Did you buy it or build it? Looks very professional.Throw away the 300ohm ribbon and the transformer (4:1 balun ?). Disassemble the rabbit's ears and join the coax cable to the telescopic elements at the base. Re-assemble. Run the coax to your receiver. Set the lengths of each rod to a quarter-wave for you frequency of interest.
A 300ohm antenna is usually a loop like mine. The 300:75 balun is in the orange box . Works well on the 118-136MHZ air band.
View attachment 106566
See pix above.Tuner wheel? So that implies that there are some other components in that rabbit ears antenna set (coil / cap maybe). May be helping, but might also be reducing your signal. You write that the rabbit ears give you better (stronger) result than the Comet 100, so you might benefit by following the instructions in the RR Wiki for the Homebrewed Off-Center Fed Dipole (linked previously). Use the 300 to 75 ohm transformer (or get another... they're inexpensive) and make the "wire version" shown in the Wiki. Hang it vertically in the highest window you can (or attic). Run the coax away at a 90 degree angle to the two vertical antenna elements.
Popnokick,Look again at the pics in Wiki page for an Off-Center Fed Dipole Homebrewed Off-Center Fed Dipole - The RadioReference Wiki
Notice that the two antenna elements are in a straight line running away from each other... not in parallel as in your TV antenna pic. Your TV antenna as it's presently configured is probably closer to a J-pole... which is going to make it very narrow in frequency coverage. So you have two options: 1) Get a new 300 to 75 ohm transformer and some wire for about $15 at any hardware store or Walmart and make the OCFD as described on the RR Wiki page; or, 2) as majoco suggested, make a dipole tuned for the aircraft band by ditching the 300 to 75 ohm transformer entirely and connecting the coax directly to the antenna elements. HOWEVER, you will still need to have each leg of the dipole vertical and running away from the other at 180 degrees, not in parallel to each other. Based upon the pic of your existing TV antenna it doesn't appear that is possible.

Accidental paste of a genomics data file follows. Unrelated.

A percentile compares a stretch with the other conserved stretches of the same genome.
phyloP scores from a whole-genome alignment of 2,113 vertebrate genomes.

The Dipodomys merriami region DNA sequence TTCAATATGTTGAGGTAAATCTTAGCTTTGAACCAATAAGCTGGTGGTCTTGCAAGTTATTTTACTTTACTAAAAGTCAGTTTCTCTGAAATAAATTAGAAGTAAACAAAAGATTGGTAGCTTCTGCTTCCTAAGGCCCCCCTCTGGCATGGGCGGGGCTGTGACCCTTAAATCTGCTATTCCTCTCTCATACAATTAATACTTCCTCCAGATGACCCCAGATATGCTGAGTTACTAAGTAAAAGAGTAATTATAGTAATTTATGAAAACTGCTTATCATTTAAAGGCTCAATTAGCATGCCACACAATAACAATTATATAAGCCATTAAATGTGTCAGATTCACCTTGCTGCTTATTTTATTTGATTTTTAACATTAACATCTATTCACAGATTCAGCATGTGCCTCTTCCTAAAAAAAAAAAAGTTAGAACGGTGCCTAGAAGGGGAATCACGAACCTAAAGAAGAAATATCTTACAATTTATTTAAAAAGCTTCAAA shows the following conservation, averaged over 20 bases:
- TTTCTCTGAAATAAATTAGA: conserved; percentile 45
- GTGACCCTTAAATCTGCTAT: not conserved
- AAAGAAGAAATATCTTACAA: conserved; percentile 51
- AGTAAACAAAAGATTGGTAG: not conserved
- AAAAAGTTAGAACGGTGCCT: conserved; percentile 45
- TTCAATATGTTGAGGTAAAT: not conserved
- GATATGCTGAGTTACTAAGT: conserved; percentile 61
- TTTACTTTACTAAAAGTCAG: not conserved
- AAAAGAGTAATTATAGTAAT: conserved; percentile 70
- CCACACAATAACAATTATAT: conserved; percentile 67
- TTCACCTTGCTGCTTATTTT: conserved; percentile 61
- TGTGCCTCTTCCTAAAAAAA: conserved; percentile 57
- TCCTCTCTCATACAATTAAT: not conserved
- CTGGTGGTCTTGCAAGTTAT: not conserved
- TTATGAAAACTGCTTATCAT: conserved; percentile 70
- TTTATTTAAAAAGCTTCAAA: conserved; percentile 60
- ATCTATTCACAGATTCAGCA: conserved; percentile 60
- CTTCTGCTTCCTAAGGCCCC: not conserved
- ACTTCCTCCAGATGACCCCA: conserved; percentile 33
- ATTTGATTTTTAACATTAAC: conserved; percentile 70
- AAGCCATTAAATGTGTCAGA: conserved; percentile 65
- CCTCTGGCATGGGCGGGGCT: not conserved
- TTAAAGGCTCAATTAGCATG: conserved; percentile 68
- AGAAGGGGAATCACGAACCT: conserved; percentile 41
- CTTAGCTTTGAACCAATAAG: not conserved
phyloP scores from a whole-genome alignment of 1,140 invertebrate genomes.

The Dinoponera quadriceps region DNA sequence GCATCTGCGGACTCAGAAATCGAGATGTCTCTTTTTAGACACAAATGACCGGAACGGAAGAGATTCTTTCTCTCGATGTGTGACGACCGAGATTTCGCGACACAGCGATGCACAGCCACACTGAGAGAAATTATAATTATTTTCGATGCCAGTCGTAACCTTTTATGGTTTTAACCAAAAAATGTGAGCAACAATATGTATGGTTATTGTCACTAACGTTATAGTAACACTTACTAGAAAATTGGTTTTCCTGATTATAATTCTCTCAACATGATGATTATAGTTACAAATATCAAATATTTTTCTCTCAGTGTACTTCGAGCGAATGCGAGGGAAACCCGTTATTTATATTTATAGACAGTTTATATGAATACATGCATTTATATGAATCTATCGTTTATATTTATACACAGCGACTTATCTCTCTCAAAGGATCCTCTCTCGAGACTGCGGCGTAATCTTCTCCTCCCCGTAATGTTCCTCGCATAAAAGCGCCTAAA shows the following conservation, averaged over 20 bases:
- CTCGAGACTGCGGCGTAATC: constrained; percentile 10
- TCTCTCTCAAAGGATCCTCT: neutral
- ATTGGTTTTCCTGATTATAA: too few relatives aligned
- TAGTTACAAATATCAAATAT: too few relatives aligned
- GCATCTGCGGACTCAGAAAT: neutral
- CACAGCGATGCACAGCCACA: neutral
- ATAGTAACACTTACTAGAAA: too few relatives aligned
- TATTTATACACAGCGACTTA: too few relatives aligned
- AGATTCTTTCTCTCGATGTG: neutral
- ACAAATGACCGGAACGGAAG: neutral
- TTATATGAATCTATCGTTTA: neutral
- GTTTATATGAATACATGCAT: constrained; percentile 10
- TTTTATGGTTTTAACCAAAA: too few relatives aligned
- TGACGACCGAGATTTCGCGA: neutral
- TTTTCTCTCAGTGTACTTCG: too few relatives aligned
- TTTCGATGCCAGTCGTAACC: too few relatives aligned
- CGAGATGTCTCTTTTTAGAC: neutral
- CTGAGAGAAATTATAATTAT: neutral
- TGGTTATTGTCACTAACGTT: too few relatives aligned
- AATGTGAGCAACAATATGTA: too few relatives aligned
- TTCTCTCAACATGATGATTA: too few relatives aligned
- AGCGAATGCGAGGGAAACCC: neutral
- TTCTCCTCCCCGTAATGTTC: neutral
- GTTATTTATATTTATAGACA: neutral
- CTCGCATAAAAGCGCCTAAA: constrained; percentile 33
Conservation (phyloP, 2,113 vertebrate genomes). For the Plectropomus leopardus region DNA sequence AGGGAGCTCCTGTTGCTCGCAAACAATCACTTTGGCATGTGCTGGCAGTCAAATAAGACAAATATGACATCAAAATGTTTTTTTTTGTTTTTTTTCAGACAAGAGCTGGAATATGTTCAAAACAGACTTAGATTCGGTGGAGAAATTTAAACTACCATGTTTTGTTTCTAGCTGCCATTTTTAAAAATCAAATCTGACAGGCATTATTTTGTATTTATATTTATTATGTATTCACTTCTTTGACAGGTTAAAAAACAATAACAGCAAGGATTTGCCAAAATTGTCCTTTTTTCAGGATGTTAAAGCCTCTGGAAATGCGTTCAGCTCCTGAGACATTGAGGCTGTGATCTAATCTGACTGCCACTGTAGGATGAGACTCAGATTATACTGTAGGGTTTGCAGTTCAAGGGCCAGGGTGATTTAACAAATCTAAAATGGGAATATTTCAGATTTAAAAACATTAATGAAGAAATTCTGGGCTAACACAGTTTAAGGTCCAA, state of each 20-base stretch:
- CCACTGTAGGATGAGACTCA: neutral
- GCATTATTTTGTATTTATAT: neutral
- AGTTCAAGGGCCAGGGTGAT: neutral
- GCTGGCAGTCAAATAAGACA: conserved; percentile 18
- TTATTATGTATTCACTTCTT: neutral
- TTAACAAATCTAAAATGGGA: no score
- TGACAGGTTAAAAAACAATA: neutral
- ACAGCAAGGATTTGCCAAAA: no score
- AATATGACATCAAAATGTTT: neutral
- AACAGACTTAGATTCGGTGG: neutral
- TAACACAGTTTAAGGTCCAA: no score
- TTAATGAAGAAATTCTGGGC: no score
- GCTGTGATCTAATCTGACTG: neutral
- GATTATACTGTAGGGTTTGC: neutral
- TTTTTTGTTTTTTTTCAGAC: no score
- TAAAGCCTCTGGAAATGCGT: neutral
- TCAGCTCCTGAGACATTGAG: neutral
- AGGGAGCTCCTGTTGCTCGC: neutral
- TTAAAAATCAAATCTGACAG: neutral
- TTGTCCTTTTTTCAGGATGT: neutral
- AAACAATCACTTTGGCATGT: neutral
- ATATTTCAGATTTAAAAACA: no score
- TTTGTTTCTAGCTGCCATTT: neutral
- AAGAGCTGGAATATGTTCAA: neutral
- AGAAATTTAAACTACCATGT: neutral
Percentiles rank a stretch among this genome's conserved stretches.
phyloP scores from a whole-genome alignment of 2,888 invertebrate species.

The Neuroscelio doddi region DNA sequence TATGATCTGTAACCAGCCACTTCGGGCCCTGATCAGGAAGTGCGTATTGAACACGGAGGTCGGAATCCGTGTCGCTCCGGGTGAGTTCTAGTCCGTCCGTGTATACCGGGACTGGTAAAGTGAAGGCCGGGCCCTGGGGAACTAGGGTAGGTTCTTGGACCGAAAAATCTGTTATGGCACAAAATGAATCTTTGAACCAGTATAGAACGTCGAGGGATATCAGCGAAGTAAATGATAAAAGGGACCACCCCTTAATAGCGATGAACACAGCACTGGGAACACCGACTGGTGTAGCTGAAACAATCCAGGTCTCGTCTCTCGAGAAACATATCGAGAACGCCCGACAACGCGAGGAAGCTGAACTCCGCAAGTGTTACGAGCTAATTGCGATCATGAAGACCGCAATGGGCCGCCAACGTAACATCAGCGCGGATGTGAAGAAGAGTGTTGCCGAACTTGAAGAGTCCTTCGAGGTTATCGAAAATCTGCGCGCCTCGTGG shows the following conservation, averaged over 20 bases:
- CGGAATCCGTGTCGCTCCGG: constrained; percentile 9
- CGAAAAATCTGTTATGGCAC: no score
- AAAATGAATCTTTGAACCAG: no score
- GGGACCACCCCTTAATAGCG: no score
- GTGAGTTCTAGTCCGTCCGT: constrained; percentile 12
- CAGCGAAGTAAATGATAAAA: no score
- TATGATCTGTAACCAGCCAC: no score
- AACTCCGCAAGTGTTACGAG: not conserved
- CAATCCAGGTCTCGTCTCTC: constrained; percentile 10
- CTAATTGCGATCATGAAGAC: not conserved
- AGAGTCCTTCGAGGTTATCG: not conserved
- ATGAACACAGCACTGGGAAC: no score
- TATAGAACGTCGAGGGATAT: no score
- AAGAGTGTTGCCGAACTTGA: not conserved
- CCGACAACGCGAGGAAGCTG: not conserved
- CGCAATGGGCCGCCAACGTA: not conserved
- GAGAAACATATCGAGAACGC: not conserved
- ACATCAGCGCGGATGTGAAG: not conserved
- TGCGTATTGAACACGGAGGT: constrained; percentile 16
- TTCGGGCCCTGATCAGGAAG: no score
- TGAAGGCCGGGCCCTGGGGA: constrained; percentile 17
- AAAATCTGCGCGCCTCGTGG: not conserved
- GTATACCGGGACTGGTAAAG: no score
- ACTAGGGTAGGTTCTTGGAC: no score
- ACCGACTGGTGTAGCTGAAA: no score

The advantage to option 1 (OCFD) is that it will be useful across a wide swath of frequencies that can be received by your scanner. The dipole is going to operate best in the civil air (118-136 mHz) band, and may give you some reception on other frequencies but not as efficiently as the OCFD.
Wire - Any wire will work. "Bell" wire, THHN, automotive primary wire, etc. If you go to one of hardware chain stores (Home Depot, Lowes, etc.) just go over to the "wire cutting area" in Electrical. Typically they have a bunch of random lengths lying around of various types of single conductor wire in the cutting area. (Two-conductor wire is OK too, but short the ends together when you connect so it all is electrically a single wire.) In a box or bin near the cutting area they'll have those random cut pieces wrapped in tape with a price on them. You need at least 66 inches... buy a little more in case you make a mistake measuring.Popnokick,
The wire version of the homebrewed off-center fed dipole sounds like the way to go.
For nearly 5 decades I wrote about science, tech, and medicine from a layman's point of view, and my "big trick" was being unafraid to admit my ignorance.
Sooooo . . . when I go to the hardware store,
- what sort of wire should I buy?
- what, specifically, should I ask for when I want the transformer (I plan on calling before I go to the store)
- and the lugs . . . just ask for lugs?
For a feedline, a plan to use the one that is currently connected to the rabbit ears antenna.
BTW, thanks for your help!
I've noticed that my local ATIS signal varies somewhat in strength, listening with the same radio, same antenna, same location, etc. . . . I don't know why.for me, the ATIS signal was the hardest to catch, I was receiving lots of airband traffic, got the antenna 28ft up in the air and am able to receive the local ATIS , which is less than 5 miles away as the crow flies
Google maps tells me I am 7.8 miles from Albany (NY) International Airport. The "Amazing Color Supreme II" rabbit ears antenna brings in ATIS at two bars on the signal strength meter.this is the thread I landed on when first trying to receive our ATIS